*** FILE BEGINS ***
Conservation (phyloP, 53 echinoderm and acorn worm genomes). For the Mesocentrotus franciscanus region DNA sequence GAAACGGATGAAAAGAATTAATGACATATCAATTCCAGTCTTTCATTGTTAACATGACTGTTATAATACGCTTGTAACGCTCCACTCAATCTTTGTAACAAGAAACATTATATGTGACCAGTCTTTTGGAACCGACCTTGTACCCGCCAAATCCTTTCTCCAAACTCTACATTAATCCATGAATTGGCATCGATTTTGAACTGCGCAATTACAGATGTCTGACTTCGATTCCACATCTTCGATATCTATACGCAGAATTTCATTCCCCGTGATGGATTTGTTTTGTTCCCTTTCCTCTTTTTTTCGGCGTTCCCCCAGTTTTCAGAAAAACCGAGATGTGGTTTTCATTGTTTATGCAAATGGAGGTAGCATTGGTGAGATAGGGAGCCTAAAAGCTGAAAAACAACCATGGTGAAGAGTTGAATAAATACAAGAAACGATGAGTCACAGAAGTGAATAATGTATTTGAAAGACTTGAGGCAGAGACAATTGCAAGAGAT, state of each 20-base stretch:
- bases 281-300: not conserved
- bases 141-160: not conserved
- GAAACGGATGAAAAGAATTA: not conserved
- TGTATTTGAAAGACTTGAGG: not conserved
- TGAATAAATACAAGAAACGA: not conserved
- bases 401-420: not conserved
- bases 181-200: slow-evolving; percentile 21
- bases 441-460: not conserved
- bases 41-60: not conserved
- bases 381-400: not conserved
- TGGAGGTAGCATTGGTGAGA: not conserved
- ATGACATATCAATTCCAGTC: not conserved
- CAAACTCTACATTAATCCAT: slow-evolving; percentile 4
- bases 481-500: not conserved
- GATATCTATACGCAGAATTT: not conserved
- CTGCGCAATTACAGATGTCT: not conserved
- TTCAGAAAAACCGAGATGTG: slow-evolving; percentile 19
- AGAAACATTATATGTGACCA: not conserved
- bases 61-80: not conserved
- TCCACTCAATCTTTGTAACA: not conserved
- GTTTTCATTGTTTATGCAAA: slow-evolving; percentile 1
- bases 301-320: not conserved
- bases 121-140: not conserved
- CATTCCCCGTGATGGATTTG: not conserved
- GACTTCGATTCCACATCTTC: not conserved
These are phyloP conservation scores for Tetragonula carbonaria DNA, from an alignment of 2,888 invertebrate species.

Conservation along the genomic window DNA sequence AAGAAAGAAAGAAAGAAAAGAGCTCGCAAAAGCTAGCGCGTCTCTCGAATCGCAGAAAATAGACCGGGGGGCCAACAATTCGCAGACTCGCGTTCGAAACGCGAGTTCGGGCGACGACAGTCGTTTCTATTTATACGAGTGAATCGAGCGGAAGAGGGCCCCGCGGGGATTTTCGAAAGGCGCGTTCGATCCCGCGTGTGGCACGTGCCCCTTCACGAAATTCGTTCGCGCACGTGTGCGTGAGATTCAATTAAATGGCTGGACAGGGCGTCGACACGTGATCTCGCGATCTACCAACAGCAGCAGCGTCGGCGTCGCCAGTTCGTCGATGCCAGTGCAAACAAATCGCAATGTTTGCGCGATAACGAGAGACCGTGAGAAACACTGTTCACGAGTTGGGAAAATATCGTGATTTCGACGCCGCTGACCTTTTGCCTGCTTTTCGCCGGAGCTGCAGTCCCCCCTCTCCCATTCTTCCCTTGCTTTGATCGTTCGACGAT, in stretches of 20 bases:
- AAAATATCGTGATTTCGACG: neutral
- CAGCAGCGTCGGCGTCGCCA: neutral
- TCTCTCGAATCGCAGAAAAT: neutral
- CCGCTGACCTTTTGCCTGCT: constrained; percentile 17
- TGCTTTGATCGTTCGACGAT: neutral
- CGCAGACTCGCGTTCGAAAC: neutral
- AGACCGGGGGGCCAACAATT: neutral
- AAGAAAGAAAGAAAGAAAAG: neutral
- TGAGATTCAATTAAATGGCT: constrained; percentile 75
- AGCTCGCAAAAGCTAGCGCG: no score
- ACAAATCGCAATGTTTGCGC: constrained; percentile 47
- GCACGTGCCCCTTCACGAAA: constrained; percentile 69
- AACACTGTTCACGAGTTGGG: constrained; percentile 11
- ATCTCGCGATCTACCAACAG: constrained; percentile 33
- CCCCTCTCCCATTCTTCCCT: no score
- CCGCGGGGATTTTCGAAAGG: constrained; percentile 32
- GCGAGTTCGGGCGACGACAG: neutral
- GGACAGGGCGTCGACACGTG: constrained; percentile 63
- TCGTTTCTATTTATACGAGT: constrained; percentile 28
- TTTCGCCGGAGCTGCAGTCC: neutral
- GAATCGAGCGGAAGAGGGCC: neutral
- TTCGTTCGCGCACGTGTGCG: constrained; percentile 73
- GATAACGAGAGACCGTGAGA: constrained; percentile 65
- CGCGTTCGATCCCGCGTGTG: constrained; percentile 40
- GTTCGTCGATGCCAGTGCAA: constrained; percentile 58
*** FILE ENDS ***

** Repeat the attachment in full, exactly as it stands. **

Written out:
Conservation (phyloP, 53 echinoderm and acorn worm genomes). For the Mesocentrotus franciscanus region DNA sequence GAAACGGATGAAAAGAATTAATGACATATCAATTCCAGTCTTTCATTGTTAACATGACTGTTATAATACGCTTGTAACGCTCCACTCAATCTTTGTAACAAGAAACATTATATGTGACCAGTCTTTTGGAACCGACCTTGTACCCGCCAAATCCTTTCTCCAAACTCTACATTAATCCATGAATTGGCATCGATTTTGAACTGCGCAATTACAGATGTCTGACTTCGATTCCACATCTTCGATATCTATACGCAGAATTTCATTCCCCGTGATGGATTTGTTTTGTTCCCTTTCCTCTTTTTTTCGGCGTTCCCCCAGTTTTCAGAAAAACCGAGATGTGGTTTTCATTGTTTATGCAAATGGAGGTAGCATTGGTGAGATAGGGAGCCTAAAAGCTGAAAAACAACCATGGTGAAGAGTTGAATAAATACAAGAAACGATGAGTCACAGAAGTGAATAATGTATTTGAAAGACTTGAGGCAGAGACAATTGCAAGAGAT, state of each 20-base stretch:
- bases 281-300: not conserved
- bases 141-160: not conserved
- GAAACGGATGAAAAGAATTA: not conserved
- TGTATTTGAAAGACTTGAGG: not conserved
- TGAATAAATACAAGAAACGA: not conserved
- bases 401-420: not conserved
- bases 181-200: slow-evolving; percentile 21
- bases 441-460: not conserved
- bases 41-60: not conserved
- bases 381-400: not conserved
- TGGAGGTAGCATTGGTGAGA: not conserved
- ATGACATATCAATTCCAGTC: not conserved
- CAAACTCTACATTAATCCAT: slow-evolving; percentile 4
- bases 481-500: not conserved
- GATATCTATACGCAGAATTT: not conserved
- CTGCGCAATTACAGATGTCT: not conserved
- TTCAGAAAAACCGAGATGTG: slow-evolving; percentile 19
- AGAAACATTATATGTGACCA: not conserved
- bases 61-80: not conserved
- TCCACTCAATCTTTGTAACA: not conserved
- GTTTTCATTGTTTATGCAAA: slow-evolving; percentile 1
- bases 301-320: not conserved
- bases 121-140: not conserved
- CATTCCCCGTGATGGATTTG: not conserved
- GACTTCGATTCCACATCTTC: not conserved
These are phyloP conservation scores for Tetragonula carbonaria DNA, from an alignment of 2,888 invertebrate species.

Conservation along the genomic window DNA sequence AAGAAAGAAAGAAAGAAAAGAGCTCGCAAAAGCTAGCGCGTCTCTCGAATCGCAGAAAATAGACCGGGGGGCCAACAATTCGCAGACTCGCGTTCGAAACGCGAGTTCGGGCGACGACAGTCGTTTCTATTTATACGAGTGAATCGAGCGGAAGAGGGCCCCGCGGGGATTTTCGAAAGGCGCGTTCGATCCCGCGTGTGGCACGTGCCCCTTCACGAAATTCGTTCGCGCACGTGTGCGTGAGATTCAATTAAATGGCTGGACAGGGCGTCGACACGTGATCTCGCGATCTACCAACAGCAGCAGCGTCGGCGTCGCCAGTTCGTCGATGCCAGTGCAAACAAATCGCAATGTTTGCGCGATAACGAGAGACCGTGAGAAACACTGTTCACGAGTTGGGAAAATATCGTGATTTCGACGCCGCTGACCTTTTGCCTGCTTTTCGCCGGAGCTGCAGTCCCCCCTCTCCCATTCTTCCCTTGCTTTGATCGTTCGACGAT, in stretches of 20 bases:
- AAAATATCGTGATTTCGACG: neutral
- CAGCAGCGTCGGCGTCGCCA: neutral
- TCTCTCGAATCGCAGAAAAT: neutral
- CCGCTGACCTTTTGCCTGCT: constrained; percentile 17
- TGCTTTGATCGTTCGACGAT: neutral
- CGCAGACTCGCGTTCGAAAC: neutral
- AGACCGGGGGGCCAACAATT: neutral
- AAGAAAGAAAGAAAGAAAAG: neutral
- TGAGATTCAATTAAATGGCT: constrained; percentile 75
- AGCTCGCAAAAGCTAGCGCG: no score
- ACAAATCGCAATGTTTGCGC: constrained; percentile 47
- GCACGTGCCCCTTCACGAAA: constrained; percentile 69
- AACACTGTTCACGAGTTGGG: constrained; percentile 11
- ATCTCGCGATCTACCAACAG: constrained; percentile 33
- CCCCTCTCCCATTCTTCCCT: no score
- CCGCGGGGATTTTCGAAAGG: constrained; percentile 32
- GCGAGTTCGGGCGACGACAG: neutral
- GGACAGGGCGTCGACACGTG: constrained; percentile 63
- TCGTTTCTATTTATACGAGT: constrained; percentile 28
- TTTCGCCGGAGCTGCAGTCC: neutral
- GAATCGAGCGGAAGAGGGCC: neutral
- TTCGTTCGCGCACGTGTGCG: constrained; percentile 73
- GATAACGAGAGACCGTGAGA: constrained; percentile 65
- CGCGTTCGATCCCGCGTGTG: constrained; percentile 40
- GTTCGTCGATGCCAGTGCAA: constrained; percentile 58